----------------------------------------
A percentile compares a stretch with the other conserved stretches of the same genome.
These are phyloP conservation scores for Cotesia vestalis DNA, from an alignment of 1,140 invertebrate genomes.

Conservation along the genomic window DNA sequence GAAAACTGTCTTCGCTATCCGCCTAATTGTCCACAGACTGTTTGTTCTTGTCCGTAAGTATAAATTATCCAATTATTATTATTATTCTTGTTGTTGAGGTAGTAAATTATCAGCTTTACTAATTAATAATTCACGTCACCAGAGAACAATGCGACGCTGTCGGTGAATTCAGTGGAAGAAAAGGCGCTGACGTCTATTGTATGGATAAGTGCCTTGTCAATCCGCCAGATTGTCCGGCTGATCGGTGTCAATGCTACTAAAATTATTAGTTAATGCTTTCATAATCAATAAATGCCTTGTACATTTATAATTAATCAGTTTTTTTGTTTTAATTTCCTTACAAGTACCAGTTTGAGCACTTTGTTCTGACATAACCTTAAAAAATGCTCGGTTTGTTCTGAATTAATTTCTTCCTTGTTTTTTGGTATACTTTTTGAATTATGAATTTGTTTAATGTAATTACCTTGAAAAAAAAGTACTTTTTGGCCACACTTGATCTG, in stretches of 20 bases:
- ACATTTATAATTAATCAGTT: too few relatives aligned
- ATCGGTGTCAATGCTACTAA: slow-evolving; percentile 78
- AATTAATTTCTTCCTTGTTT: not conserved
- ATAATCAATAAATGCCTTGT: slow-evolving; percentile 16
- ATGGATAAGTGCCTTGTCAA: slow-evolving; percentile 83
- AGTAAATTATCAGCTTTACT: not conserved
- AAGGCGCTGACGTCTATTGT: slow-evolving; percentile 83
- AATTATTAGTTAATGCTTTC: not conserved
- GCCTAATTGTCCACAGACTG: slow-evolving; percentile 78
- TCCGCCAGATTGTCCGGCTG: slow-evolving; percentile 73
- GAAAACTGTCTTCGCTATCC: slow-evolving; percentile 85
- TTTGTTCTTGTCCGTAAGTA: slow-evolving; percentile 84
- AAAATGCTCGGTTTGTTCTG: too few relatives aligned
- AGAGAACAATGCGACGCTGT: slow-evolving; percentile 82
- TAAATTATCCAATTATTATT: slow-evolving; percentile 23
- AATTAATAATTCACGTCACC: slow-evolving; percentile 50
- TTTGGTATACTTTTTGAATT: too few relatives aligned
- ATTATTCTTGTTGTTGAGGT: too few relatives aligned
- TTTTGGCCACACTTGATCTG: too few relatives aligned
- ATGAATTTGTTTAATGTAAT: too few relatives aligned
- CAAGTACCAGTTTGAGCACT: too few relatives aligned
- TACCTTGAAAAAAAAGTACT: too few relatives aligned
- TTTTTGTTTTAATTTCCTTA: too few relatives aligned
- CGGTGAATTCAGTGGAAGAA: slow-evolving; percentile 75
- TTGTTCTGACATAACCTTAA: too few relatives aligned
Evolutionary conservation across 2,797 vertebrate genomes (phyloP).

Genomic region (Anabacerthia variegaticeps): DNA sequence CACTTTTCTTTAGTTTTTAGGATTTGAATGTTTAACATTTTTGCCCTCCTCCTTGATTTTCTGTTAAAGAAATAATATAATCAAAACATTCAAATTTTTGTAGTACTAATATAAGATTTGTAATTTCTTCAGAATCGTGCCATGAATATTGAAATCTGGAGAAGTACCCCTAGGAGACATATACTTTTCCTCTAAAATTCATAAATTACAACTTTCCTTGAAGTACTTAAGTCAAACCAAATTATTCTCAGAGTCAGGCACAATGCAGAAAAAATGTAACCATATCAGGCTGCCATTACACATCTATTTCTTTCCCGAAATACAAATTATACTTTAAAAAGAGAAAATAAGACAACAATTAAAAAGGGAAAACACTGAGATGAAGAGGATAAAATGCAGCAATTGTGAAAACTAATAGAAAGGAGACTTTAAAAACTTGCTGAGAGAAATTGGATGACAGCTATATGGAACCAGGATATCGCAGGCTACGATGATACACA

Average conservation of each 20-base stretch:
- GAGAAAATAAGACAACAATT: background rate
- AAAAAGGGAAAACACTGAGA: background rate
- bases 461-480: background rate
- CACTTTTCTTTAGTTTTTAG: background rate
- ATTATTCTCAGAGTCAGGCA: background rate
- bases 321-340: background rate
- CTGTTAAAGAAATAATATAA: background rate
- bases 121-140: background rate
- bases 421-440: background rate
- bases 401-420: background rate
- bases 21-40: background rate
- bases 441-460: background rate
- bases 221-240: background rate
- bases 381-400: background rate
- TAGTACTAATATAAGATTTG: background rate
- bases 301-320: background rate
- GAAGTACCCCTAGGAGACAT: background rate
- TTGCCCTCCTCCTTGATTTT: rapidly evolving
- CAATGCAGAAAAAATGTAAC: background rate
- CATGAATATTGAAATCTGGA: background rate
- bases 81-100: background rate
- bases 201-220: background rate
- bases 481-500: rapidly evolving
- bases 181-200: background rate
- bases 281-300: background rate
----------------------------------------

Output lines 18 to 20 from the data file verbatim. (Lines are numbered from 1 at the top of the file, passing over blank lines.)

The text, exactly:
- TAAATTATCCAATTATTATT: slow-evolving; percentile 23
- AATTAATAATTCACGTCACC: slow-evolving; percentile 50
- TTTGGTATACTTTTTGAATT: too few relatives aligned